"Mining BitCoins these days requires a specialist rig featuring graphic cards so using low-powered embedded systems is not terribly practical. "Kudos to camera DVRs hackers for finding something worse (ie, very ineffective cryptocurrency mining) to use them for than surveillance,"

While I recognize a low power system is not likely to find the next BitCoin, isn't there at least a non-zero chance of any system mining to be successful? Nobody in their right mind wanting to mine Bitcoins would start out by saying "let's design our engine using a 386SX CPU" but offered a bunch of them for free, wouldn't it still make sense to add their compute power to the big picture so long as it is capable of running the software?

If the odds truly are zero (not almost zero) then what these guys did is a complete waste of time. If not non-zero then using surveillance cameras to mine Bitcoins is a big middle finger to TPTB and hardly "dim witted.""

Link to Original Source

Comment: Re:Electric. (Score 1) 659

by es330td (#47002093) Attached to: Future of Cars: Hydrogen Fuel Cells, Or Electric?

but it is just a matter of time before there is a breakthrough in battery or power supply technology

Why do you think this is true? Further, even if there is a breakthrough in storage technology, some other factor may make it unusable, e.g. toxicity, chemical instability, throughput, scalability, cost, etc. We have reached a point that we are pushing the limits of the elements themselves. The entire model for electric cars depends on the power to weight ratios available only with rare earth magnets. I am all for thinking about what could be possible, but if you bank on technological breakthrough you will find yourself broke.

Comment: Re:Just the cost of doing business. (Score 1) 311

by es330td (#46998647) Attached to: Steve Jobs Defied Convention, and Perhaps the Law
Limited liability is in respect to the owners of a corporation, not the employees and management. If a company goes belly up, no avenue exists to contact shareholders and say "You owe $50.82 per share to satisfy the obligations of the company." Until true A.I. exists, people still make all decisions and individuals should still be held responsible for their decisions, even if said decision was directing a corporate action.

Comment: Re:Just the cost of doing business. (Score 5, Insightful) 311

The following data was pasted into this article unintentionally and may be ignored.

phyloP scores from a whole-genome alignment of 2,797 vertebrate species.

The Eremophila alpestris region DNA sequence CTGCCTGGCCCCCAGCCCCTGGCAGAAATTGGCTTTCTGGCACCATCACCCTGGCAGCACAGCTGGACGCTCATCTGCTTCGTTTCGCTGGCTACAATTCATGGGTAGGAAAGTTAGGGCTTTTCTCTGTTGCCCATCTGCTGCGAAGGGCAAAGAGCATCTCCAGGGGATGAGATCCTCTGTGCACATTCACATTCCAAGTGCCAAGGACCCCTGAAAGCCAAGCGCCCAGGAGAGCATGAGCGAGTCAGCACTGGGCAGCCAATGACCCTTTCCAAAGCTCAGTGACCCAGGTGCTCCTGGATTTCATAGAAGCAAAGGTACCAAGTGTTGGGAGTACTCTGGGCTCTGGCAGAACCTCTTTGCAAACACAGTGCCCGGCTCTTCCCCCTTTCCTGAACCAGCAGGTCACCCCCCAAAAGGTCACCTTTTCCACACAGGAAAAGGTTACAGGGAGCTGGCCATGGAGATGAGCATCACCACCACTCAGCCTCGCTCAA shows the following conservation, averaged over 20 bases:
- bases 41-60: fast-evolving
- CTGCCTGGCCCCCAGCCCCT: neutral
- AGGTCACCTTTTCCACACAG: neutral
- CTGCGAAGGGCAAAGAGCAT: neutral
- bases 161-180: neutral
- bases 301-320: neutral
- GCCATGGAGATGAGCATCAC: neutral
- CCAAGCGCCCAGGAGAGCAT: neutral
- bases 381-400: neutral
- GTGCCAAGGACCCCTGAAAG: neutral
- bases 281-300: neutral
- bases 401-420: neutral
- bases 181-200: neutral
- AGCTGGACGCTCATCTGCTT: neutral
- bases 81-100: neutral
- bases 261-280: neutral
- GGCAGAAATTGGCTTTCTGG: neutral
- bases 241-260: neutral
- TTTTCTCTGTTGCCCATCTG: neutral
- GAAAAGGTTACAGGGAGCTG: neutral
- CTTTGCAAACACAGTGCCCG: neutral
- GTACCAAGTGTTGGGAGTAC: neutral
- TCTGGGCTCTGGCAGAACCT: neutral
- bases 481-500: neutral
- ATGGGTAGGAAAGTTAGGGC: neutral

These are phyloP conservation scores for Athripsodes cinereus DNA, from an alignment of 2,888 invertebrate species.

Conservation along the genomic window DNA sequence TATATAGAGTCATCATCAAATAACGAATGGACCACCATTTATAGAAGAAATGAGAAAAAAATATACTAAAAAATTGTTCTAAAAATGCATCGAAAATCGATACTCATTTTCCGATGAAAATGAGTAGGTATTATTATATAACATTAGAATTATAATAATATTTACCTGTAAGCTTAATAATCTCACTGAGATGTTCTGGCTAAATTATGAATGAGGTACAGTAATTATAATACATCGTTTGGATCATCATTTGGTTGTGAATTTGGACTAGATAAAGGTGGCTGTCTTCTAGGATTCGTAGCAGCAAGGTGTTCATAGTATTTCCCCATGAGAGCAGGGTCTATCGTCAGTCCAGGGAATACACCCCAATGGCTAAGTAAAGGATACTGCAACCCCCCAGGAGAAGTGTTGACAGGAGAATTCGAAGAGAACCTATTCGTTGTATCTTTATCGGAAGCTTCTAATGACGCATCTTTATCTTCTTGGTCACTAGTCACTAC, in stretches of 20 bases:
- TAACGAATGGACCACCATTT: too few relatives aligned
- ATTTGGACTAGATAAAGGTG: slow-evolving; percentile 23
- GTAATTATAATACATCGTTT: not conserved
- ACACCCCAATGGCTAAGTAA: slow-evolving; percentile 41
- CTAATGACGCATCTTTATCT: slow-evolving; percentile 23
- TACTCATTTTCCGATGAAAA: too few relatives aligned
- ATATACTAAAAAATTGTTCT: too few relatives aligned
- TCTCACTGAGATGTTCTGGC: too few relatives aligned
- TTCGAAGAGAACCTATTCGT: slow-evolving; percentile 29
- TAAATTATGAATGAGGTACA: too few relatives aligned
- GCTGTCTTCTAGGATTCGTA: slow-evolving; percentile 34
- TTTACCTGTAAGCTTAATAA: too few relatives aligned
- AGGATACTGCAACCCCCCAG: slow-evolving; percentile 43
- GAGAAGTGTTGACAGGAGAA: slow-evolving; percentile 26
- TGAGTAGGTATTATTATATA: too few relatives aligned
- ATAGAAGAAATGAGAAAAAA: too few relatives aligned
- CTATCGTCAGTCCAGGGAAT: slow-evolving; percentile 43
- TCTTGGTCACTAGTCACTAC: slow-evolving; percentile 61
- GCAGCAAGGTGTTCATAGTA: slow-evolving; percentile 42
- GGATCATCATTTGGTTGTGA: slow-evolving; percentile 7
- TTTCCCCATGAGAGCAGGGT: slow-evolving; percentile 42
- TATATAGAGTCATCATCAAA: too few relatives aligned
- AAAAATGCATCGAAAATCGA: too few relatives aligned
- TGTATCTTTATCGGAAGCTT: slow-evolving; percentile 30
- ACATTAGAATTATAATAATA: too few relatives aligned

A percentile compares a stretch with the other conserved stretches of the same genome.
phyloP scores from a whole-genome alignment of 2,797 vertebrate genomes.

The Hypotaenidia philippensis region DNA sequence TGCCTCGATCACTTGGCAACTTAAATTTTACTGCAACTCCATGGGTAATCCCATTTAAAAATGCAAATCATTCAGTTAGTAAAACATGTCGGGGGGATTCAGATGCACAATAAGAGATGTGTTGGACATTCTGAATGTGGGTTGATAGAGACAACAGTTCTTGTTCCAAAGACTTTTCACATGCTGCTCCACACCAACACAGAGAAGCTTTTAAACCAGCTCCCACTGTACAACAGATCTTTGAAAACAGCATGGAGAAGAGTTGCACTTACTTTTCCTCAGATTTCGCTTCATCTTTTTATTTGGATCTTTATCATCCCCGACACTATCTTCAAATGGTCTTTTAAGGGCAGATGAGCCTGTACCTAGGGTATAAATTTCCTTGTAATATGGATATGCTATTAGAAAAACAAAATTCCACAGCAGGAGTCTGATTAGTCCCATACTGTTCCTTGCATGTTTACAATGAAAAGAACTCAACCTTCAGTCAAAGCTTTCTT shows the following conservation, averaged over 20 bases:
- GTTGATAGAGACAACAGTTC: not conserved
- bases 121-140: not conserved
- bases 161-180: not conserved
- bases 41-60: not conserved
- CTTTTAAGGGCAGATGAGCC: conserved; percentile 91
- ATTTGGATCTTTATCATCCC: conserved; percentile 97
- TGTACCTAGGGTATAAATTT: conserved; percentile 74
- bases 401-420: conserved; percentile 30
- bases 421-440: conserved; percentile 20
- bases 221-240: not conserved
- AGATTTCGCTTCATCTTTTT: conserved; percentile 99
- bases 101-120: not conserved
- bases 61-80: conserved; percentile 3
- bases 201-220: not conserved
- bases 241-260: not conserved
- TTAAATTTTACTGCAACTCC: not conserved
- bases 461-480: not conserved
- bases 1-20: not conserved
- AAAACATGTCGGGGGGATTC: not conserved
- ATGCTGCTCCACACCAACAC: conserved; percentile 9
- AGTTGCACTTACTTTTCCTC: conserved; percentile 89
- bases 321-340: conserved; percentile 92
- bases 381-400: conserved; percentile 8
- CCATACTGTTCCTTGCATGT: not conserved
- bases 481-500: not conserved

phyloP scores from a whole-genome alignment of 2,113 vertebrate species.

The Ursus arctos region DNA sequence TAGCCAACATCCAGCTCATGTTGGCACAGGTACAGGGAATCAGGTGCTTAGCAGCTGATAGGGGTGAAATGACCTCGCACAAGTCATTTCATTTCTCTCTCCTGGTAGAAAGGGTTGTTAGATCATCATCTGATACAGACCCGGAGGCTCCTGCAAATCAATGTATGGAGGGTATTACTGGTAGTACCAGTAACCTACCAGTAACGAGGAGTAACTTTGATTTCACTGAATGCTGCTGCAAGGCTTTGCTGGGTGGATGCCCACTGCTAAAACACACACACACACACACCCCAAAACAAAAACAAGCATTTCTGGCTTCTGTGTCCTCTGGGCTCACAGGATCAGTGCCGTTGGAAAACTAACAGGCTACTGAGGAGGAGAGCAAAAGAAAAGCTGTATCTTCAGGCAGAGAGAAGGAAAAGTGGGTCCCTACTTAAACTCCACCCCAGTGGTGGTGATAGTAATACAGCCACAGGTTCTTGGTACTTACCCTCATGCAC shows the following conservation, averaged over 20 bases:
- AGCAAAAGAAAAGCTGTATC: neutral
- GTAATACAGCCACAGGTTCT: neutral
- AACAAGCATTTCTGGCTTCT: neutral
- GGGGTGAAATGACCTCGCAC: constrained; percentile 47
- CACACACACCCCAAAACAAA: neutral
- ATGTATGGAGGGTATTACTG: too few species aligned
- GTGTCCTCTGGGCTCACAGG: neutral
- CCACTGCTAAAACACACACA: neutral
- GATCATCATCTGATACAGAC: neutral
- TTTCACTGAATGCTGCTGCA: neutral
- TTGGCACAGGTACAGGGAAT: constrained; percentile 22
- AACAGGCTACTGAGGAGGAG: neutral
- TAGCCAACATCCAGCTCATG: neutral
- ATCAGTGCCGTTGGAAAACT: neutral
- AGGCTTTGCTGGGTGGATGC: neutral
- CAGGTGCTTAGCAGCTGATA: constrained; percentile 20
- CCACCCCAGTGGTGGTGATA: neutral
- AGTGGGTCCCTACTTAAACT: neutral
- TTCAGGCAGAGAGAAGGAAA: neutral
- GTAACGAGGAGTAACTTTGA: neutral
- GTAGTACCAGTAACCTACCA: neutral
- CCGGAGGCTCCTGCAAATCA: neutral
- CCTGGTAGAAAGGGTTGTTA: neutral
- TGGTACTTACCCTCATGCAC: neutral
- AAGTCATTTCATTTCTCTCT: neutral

by es330td (#46908095) Attached to: Steve Jobs Defied Convention, and Perhaps the Law
The only way to fix this is for the people behind decisions to face penalties. Whether or not a corporation is considered an entity, a real person makes every decision, and only holding the people behind a decision to break the law responsible will fix this kind of behavior.

+ - Alternative energy is people!->

Submitted by es330td
es330td (964170) writes "From TFA: An Oregon county commission has ordered an incinerator to stop accepting boxed medical waste to generate electricity after learning the waste it's been burning may include tissue from aborted fetuses from British Columbia.

Sam Brentano, chairman of the Marion County board of commissioners, said "We thought our ordinance excluded this type of material at the waste-to-energy facility. We will take immediate action to ensure a process is developed to prohibit human tissue from future deliveries.""

Link to Original Source

Comment: Re:Making a Safer World... (Score 1) 342

by es330td (#46807965) Attached to: Women Increasingly Freezing Their Eggs To Pursue Their Careers
IIRC, when a woman is born she has all the egg cells she is ever going to have. When she ovulates one of them finishes developing and is released. Consequently, it only makes sense that the longer they stick around, the more likely an egg is to degrade. Men, on the other hand, make new sperm by the millions constantly, so the sperm he contributes are only recently created.

Comment: Re:Route for the Whalers (Score 0) 188

by es330td (#46620741) Attached to: UN Court: Japanese Whaling "Not Scientific"
When the activists boarded the whaling ship I was praying the people on the whaling ship would simply throw them overboard. I know the Sea Shepherd had Zodiacs deployed to pluck people from the water if needed, but I promise you anybody that went in that water will think very long and hard about risking having that happen a second time. It was obvious that many of the people on the Shepherd thought this was all fun and games but a quick dose of reality in the form of freezing water would probably change their attitude. I also thought the whaling ships needed someone on board with a 12 gauge shotgun to take out the bags of rancid butter being flung at the ship. Unlike most flying targets, those were large and slow moving and should have been easy to blow open.

There can be no twisted thought without a twisted molecule. -- R. W. Gerard